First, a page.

This section clearly gives the Secretary broad authority to consider whatever additional testimony he deems necessary in order to make a proper decision and negates the contention that his power should be limited in the manner suggested. Our decision in this regard comports with our recognition that the Secretary has ultimate factfinding power under Section 1131, see Grant v. Board of School Directors, Centennial School District, 43 Pa. Commonwealth Ct. 556, 403 A.2d 157 (1979), and that the Secretary may consider evidence in addition to that presented to the Board, see Lucciola v. Commonwealth, 25 Pa. Commonwealth Ct. 419, 360 A.2d 310 (1976).*fn1

Further, we are satisfied that, under the facts of this case, the Secretary did not abuse his discretion in considering the physician's deposition, since there was conflicting testimony before the Board regarding Strinich's physical ability to return to work and the additional evidence enabled the Secretary to adjudge the credibility of Strinich's claim.

The School District next argues that the Secretary erred in concluding that the dismissal was not supported by substantial evidence, i.e., that the School District failed to meet its burden of proving that Strinich was guilty of persistent negligence or persistent and wilful violation of the school laws under Section 1122.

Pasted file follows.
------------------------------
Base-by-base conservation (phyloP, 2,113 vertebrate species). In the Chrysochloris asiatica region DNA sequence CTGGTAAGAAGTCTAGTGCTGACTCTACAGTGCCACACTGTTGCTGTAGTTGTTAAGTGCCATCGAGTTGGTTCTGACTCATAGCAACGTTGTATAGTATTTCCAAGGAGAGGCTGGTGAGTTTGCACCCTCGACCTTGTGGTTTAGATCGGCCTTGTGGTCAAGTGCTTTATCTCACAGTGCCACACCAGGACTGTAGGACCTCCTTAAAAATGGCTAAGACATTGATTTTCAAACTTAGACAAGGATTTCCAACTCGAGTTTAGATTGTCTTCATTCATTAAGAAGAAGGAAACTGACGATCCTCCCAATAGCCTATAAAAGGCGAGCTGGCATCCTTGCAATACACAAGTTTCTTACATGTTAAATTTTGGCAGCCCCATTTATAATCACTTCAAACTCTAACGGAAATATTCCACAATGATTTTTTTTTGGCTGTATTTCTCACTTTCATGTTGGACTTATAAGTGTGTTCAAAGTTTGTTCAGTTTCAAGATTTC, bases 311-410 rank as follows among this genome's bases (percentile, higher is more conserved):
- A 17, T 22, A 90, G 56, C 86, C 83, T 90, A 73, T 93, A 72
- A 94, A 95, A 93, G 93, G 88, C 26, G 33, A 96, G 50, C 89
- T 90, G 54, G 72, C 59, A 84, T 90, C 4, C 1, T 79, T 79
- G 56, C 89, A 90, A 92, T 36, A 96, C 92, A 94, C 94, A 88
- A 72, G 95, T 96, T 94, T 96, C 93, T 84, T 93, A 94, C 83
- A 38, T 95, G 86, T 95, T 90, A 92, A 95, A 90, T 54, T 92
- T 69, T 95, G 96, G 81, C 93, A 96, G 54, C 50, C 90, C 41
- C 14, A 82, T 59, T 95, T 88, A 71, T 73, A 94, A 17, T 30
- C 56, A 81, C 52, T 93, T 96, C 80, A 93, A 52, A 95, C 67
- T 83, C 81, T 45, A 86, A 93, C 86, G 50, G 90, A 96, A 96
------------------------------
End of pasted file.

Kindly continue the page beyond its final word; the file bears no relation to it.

Based, in part, upon the additional medical evidence, the Secretary concluded that Strinich was unable to resume his teaching duties for medical reasons and that it had not been shown that his absence was without good cause. Since substantial evidence exists

[ 50 Pa. Commw. Page 393]

    to support this conclusion, a substantial ground for dismissal is removed.

As to the remaining incidents, the Secretary concluded that, whether taken individually or collectively, they did not warrant dismissal, since Strinich's conduct was neither persistent nor serious enough to constitute persistent negligence or wilful and persistent violation of school laws.

As a general proposition, 'persistent' is defined as 'continuing' or 'constant'. . . . In particular application, persistency characterizes a violation of the school laws by a professional employee where the violation occurs either as a series of individual incidents . . . or as one incident carried on for a substantial period of time. (Citations omitted.)

Lucciola v. Commonwealth, supra, 25 Pa. Commonwealth Ct. at 423, 360 A.2d at 312.

Repeated conduct evidencing a disregard of duty or defiance of supervisory authority has been held to warrant dismissal. See, e.g., Swick v. School District of Tarentum Borough, 344 Pa. 197, 25 A.2d 314 (1942); Boehm v. Board of Education, School District of Pittsburgh, 30 Pa. Commonwealth Ct. 468, 373 A.2d 1372 (1977); Spano v. School District of Brentwood, 12 Pa. Commonwealth Ct. 170, 316 A.2d 162 (1974).

The Secretary made the following findings of fact which are supported by the evidence:

3. On September 9, 1977 and on several occasions thereafter, the Appellant submitted lesson plans to the Assistant Principal of the Clairton Middle School. According to the school district, the lesson plans submitted by the Appellant were incomplete and not in conformity with the format for lesson plans contained in a bulletin and policy manual concerning such plans.